Monday, July 24, 2006

Had enough Macbeth yet?

Just say when.

  • TransArt:

    Grade: B
    A fine outdoor outing for "the Scottish play." Liev Schreiber delivers the Main Thane with the requisite angst and bombast; and Jennifer Ehle, probably best known as Elizabeth Barrett in the BBC production of Pride and Prejudice, cooks smoothly as Lady Mac, though the actress doesn't completely suppress an inner sweetness that doesn't seem Lady-Mac-the-Knife-like. Or perhaps that's just the reviewer's prejudice after her flavorful Prejudice turn. The now traditional use of a nontraditional setting places us in a drab-looking circa-World War I European country, which seems arbitrary if not a miscalculation, given that that era saw the last convulsions of monarchism and Macbeth is about its early convulsions, at least as experienced on those bleak highlands.

  • Entertainment Weekly:

    As the sleepwalking Queen, Jennifer Ehle (The Real Thing) is probably the most put-together Lady M you've ever seen — graceful, polished, and impossibly elegant in Michael Krass' haute-couture-style gowns. She's a Martha Stewart-like ice princess, and a worthy foil for Schreiber's King.

  • A letter to the editor at AM NY:

    I beg to differ with your review of Macbeth at the Delacorte Theatre, especially with the assessment of Jennifer Ehle's performance as Lady Macbeth as a 'train wreck' because her character was feminine, ingratiating, mature, and was still so easily seduced by ambition.

    Your writer missed the point of the production, which was also clarified by the depiction of the weird sisters as very aged camp followers (prostitutes).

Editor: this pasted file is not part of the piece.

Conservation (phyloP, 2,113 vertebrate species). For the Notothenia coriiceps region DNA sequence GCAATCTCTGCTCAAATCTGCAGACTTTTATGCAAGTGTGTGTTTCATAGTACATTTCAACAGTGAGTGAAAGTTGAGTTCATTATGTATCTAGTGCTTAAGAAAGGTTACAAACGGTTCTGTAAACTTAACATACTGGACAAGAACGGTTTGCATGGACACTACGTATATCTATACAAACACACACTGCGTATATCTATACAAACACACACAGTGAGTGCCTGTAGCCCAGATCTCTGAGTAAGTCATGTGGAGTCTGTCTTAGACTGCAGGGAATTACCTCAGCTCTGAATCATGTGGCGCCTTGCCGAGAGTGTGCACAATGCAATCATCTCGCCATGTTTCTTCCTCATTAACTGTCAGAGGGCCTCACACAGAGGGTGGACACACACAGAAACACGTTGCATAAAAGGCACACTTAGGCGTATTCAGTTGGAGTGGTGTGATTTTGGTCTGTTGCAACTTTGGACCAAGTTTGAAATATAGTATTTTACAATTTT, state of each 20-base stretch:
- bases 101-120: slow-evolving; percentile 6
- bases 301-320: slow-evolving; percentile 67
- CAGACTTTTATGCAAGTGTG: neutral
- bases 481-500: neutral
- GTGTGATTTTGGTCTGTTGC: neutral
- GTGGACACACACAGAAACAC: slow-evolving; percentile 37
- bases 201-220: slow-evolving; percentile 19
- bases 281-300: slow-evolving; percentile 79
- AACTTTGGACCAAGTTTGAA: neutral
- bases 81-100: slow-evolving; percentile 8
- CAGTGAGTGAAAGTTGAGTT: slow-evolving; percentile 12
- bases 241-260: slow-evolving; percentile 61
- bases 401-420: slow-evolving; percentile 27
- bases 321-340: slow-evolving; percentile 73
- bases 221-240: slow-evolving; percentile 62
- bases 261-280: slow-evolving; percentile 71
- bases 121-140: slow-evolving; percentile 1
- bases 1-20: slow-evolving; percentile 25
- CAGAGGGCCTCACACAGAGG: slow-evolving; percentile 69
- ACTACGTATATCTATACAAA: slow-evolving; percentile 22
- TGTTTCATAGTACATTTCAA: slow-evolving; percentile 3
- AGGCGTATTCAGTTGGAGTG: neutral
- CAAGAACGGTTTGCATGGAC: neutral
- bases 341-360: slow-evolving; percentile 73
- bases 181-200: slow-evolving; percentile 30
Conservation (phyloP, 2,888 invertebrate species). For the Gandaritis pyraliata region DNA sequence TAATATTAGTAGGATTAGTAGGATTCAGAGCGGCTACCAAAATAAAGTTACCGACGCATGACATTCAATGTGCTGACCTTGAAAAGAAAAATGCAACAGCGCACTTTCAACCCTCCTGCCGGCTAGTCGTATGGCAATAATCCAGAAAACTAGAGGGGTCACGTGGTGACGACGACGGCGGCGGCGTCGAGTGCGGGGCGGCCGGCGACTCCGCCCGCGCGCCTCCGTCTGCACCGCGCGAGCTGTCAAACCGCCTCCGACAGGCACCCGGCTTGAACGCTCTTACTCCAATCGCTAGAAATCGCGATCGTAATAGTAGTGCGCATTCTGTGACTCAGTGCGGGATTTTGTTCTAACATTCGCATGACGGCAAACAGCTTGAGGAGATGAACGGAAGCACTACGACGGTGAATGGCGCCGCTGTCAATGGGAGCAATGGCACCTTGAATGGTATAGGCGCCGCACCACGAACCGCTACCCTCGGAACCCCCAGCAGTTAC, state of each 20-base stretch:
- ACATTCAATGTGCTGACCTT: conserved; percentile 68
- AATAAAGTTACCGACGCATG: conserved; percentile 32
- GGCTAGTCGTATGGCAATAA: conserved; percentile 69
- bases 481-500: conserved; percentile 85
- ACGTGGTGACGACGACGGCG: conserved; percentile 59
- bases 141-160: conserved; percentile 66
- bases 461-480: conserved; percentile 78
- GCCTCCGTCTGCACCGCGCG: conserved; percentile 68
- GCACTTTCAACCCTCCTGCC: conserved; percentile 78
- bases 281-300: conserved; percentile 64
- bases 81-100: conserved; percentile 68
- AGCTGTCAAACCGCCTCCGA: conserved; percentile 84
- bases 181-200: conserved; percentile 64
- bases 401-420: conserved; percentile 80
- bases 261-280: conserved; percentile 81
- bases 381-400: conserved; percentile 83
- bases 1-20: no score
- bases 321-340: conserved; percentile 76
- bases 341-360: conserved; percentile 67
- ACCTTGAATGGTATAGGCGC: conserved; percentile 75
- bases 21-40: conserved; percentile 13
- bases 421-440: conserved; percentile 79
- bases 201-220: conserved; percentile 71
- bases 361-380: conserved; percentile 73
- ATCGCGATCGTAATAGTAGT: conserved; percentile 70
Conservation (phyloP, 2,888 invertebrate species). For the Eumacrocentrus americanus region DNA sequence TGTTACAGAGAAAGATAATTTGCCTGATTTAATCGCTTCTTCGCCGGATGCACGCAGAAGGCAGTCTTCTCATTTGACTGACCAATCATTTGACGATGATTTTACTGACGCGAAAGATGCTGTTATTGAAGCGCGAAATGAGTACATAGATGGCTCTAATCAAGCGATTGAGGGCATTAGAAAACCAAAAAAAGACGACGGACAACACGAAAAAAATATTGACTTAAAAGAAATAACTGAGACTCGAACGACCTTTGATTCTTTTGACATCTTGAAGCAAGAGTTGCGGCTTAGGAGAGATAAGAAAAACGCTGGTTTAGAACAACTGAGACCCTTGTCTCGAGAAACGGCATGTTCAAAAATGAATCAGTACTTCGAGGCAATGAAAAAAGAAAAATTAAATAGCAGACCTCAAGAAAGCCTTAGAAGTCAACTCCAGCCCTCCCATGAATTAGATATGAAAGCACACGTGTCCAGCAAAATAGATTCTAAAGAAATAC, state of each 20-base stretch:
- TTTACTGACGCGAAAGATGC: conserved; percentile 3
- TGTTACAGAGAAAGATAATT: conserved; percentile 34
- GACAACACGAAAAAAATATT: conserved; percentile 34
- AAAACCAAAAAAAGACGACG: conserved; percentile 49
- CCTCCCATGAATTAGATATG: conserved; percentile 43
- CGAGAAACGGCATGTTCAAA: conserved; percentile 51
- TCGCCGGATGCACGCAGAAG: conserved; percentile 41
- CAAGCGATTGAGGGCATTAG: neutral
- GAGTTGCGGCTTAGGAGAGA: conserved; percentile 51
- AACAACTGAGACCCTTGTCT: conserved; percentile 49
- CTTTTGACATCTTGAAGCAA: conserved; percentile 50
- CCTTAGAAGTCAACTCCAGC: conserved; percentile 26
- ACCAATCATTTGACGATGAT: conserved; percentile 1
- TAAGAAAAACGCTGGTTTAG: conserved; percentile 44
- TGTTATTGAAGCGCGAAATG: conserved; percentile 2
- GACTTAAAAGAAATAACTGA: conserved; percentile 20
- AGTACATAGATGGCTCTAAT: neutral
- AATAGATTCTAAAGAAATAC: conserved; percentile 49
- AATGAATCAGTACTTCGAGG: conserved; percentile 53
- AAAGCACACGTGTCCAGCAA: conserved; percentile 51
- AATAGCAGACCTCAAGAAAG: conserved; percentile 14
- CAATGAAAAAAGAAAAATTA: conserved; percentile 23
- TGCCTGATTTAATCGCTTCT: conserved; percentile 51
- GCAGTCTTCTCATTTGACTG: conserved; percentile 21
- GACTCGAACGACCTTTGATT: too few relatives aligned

This was that when women are whores to male aggression (and men demand that they be such), basic decency disappears and evil triumphs.

    --Judith N. Newman, Manhattan

  • NC lit blogger Sue Kimball:

    What reminded me of all this was reading today that MACBETH closed on Sunday in the park. And the female star, Lady Macbeth herself, was beautiful Jennifer Ehle, North Carolina born. Jennifer was fifteen when her father John Ehle brought her to my house, and that can't be over fifteen years ago. That means she is a quite young Lady Macbeth, but she really did get a good review full of compliments in THE NEW YORKER.

    And an earlier post by Ms Kimball:
    Jennifer was allowed to attend the Royal Academy of Dramatic Arts, prohibited to Americans, which she is, because of her distinguished mother. About five years ago, the two of them, mother and daughter, were nominated for England's highest stage prize, the equivalent of our Oscar. And Rosemary was nominated for best supporting actress in this country.

    (Actually CSSD not RADA).
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